How Serious Is the Rhinovirus?

Reviewed on 11/3/2021

The common cold is most frequently caused by a rhinovirus. Rhinovirus infections typically cause mild upper respiratory tract illness that goes away on its own within 1 to 2 weeks. While some people with a rhinovirus infection may not have any symptoms at all, others may have serious symptoms such as obliterative bronchiolitis and pneumonia.
The common cold is most frequently caused by a rhinovirus. Rhinovirus infections typically cause mild upper respiratory tract illness that goes away on its own within 1 to 2 weeks. While some people with a rhinovirus infection may not have any symptoms at all, others may have serious symptoms such as obliterative bronchiolitis and pneumonia.

Rhinoviruses are the most frequent cause of the common cold, and rhinovirus infections are usually associated with a mild upper respiratory tract illness that goes away on its own within 1 to 2 weeks.

Rhinovirus infection may not cause any symptoms in some people, and in others it can be responsible for severe lower respiratory tract illness such as obliterative bronchiolitis and pneumonia.

Rhinovirus infection may cause symptoms such as:

  • Runny nose
  • Sore or scratchy throat
  • Nasal congestion
  • Sneezing
  • Cough, including coughing up phlegm 
  • Headache
  • Shortness of breath
  • Wheezing
  • Inflammation of the mucus membranes inside the nose (coryza)
  • Fever
  • Chills
  • Hoarseness
  • Facial pressure
  • Ear fullness
  • Chest pain
  • Muscle aches
  • Disturbed sleep
  • Feeling unwell (malaise)
  • Interference with normal activities 
  • Confusion/disorientation

What Causes Rhinovirus Infection?

  • Rhinoviruses are found in nasal secretions for five to seven days, but may persist as long as two to three weeks in the upper part of the throat behind the nose (nasopharynx).  
  • The virus is transmitted from person-to-person when an infected individual coughs or sneezes, by close personal contact with an infected person, and by touching contaminated surfaces and objects. The virus is able to survive on surfaces for several hours.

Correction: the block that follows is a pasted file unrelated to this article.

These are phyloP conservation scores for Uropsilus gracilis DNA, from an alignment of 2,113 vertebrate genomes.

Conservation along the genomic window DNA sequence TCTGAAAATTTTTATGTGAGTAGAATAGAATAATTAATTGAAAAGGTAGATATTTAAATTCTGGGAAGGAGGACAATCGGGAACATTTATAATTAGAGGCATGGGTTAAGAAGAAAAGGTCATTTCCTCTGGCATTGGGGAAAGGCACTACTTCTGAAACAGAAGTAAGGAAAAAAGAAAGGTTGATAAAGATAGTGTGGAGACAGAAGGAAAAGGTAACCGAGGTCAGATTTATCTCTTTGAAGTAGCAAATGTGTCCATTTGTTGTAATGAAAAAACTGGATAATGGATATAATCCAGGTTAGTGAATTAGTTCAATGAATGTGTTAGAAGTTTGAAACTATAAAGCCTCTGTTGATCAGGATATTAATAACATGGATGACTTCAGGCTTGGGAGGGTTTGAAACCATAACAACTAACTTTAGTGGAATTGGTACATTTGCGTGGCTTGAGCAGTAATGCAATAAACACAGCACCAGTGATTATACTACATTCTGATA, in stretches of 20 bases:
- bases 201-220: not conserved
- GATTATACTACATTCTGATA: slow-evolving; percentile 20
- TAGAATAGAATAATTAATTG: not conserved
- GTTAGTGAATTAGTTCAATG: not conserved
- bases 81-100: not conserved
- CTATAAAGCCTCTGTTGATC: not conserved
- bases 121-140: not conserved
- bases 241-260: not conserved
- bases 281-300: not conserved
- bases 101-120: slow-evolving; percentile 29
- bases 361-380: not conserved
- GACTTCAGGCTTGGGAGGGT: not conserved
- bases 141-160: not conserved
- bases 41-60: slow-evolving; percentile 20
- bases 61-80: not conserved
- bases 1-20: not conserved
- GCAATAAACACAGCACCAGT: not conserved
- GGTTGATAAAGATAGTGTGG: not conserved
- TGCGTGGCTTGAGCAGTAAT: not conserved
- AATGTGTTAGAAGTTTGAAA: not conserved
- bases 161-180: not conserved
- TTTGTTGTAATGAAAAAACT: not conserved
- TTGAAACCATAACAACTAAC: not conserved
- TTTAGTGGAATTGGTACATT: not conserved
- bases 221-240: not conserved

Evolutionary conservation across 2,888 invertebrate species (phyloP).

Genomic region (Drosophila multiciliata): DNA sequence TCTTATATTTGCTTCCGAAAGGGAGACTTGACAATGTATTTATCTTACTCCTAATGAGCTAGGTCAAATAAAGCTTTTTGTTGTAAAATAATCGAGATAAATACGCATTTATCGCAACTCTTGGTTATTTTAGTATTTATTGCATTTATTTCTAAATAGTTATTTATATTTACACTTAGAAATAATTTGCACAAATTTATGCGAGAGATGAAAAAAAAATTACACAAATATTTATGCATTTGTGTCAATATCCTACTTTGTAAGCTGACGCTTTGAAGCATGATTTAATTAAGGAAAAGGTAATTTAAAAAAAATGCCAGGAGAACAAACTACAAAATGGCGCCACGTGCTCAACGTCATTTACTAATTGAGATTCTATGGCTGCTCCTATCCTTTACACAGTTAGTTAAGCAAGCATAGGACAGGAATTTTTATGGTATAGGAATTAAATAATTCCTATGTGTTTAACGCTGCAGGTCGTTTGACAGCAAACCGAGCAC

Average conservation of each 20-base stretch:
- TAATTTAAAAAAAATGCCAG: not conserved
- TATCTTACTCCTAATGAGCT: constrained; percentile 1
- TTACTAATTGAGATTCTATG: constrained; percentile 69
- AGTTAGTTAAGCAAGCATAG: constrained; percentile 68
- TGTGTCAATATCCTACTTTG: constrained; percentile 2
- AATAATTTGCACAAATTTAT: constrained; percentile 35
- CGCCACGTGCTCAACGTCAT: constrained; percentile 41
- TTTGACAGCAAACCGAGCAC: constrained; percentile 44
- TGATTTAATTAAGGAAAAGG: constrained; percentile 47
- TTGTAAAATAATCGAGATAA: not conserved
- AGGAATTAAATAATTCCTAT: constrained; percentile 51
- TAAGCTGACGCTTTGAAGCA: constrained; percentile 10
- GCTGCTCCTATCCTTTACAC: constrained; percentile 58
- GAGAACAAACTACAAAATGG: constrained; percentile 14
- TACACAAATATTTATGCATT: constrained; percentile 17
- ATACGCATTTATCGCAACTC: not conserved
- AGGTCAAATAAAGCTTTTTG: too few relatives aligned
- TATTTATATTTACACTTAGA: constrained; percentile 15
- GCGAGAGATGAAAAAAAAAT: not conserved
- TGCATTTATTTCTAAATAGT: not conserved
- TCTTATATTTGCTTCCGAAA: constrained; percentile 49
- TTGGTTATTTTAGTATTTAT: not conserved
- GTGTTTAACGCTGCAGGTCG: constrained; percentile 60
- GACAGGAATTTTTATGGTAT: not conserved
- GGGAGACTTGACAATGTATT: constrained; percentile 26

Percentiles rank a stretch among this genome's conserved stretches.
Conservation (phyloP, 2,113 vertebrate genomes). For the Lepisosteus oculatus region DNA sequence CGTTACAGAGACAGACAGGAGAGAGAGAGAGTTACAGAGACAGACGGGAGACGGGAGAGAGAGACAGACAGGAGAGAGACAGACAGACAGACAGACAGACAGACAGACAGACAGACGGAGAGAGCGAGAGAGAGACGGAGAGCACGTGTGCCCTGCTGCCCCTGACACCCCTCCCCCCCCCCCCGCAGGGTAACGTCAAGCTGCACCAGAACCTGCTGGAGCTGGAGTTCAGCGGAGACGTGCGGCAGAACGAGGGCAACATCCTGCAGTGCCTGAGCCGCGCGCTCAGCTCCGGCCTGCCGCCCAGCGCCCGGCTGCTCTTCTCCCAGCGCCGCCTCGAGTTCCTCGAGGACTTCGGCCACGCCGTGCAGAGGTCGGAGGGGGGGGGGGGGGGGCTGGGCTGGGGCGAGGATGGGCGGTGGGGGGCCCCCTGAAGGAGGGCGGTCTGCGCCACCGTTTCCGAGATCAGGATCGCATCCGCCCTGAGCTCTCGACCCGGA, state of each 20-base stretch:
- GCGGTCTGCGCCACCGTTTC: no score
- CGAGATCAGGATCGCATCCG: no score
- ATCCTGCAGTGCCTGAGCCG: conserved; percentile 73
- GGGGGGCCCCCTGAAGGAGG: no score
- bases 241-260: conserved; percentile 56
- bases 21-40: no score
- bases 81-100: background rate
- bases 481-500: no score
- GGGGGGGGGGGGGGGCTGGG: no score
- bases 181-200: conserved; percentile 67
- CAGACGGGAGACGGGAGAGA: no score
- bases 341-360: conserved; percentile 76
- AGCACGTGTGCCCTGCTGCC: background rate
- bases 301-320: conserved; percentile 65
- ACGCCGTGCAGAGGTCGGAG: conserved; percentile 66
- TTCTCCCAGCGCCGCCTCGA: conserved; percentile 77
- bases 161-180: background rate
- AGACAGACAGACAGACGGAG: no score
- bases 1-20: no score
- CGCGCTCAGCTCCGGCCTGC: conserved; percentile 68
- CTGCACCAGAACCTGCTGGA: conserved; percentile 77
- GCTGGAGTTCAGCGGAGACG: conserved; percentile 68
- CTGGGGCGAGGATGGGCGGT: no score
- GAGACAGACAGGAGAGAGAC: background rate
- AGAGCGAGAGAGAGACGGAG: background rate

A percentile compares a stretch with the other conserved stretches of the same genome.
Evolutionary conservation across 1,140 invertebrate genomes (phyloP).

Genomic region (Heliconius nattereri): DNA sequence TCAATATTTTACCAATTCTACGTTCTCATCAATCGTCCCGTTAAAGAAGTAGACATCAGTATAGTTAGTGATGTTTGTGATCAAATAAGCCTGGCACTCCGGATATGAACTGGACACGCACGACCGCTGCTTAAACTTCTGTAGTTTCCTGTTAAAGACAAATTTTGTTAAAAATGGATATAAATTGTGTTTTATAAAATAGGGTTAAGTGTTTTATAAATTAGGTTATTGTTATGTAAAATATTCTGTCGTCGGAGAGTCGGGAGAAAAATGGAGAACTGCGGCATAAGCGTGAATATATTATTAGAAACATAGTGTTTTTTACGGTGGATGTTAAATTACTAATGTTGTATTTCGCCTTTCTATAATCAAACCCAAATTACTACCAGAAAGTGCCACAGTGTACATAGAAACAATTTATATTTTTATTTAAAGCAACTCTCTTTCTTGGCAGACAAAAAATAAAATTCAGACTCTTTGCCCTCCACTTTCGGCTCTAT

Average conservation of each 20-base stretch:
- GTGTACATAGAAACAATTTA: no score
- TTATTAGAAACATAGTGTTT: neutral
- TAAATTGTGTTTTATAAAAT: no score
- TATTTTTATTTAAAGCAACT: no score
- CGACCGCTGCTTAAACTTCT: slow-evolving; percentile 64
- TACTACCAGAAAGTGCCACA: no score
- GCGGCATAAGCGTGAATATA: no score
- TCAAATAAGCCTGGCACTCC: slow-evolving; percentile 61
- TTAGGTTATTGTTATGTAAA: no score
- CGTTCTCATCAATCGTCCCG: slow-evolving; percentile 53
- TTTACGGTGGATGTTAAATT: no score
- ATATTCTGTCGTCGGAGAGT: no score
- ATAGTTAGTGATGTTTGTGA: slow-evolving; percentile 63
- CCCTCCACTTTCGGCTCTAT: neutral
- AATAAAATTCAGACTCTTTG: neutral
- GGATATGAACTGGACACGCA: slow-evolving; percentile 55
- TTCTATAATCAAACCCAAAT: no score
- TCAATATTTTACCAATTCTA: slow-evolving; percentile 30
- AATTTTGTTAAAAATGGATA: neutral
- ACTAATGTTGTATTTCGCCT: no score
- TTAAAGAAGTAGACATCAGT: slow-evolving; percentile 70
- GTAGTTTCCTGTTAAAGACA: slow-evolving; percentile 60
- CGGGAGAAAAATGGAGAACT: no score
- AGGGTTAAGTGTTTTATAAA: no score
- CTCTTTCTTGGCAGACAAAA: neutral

How Is Rhinovirus Infection Diagnosed?

  • A diagnosis of rhinovirus infection is usually made clinically, based on signs and symptoms. This is because a specific diagnosis of a rhinovirus infection requires use of culture methods that take several days to yield results, which would thus not be available during the acute phase of the infection. 
  • Blood tests are generally not used because there are so many different types of rhinoviruses.

What Is the Treatment for Rhinovirus Infection?

Treatment for rhinovirus infection is aimed at relief of symptoms, and home care is often all that is needed. Treatment for rhinovirus infection may include: 

  • Rest
  • Drink plenty of fluids
  • Use a clean humidifier or cool mist vaporizer
  • Use saline nasal spray or drops
  • Breathe in steam from a bowl of hot water or shower
  • Suck on lozenges (do not give lozenges to young children as they can be a choking hazard)
  • Over-the-counter (OTC) medicines for relief of symptoms 
  • Some supplements have been reported helps speed recovery from the common cold, but studies have failed to provide evidence of benefit

What Are Complications of Rhinovirus Infection?

People with weakened immune systems, asthma, or respiratory conditions may be more prone to serious illness and complications of rhinovirus infections, such as: 


 

How Do You Prevent Rhinovirus Infection?

To help prevent rhinovirus infection:

  • Wash your hands with soap and warm water for at least 20 seconds
  • If soap and water are not available, use an alcohol-based hand sanitizer with at least 60% alcohol
  • Avoid touching your eyes, nose, and mouth with unwashed hands
  • Stay away from people who are sick
  • Stay home if you are sick 
  • Move away from people before coughing or sneezing
  • Cough or sneeze into a tissue then throw it away immediately, or cough and sneeze into your upper shirt sleeve, completely covering your mouth and nose
  • Wash hands for at least 20 seconds with soap and water after coughing, sneezing, or blowing your nose
  • Disinfect frequently touched surfaces and objects, such as doorknobs, mobile phones, and toys

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Reviewed on 11/3/2021
References
Image Source: iStock Images

https://jamanetwork.com/journals/jamainternalmedicine/fullarticle/215084

https://erj.ersjournals.com/content/44/1/169

https://www.cdc.gov/features/rhinoviruses/

https://www.uptodate.com/contents/the-common-cold-in-adults-diagnosis-and-clinical-features?search=common%20cold&source=search_result&selectedTitle=2~150&usage_type=default&display_rank=2#H11414528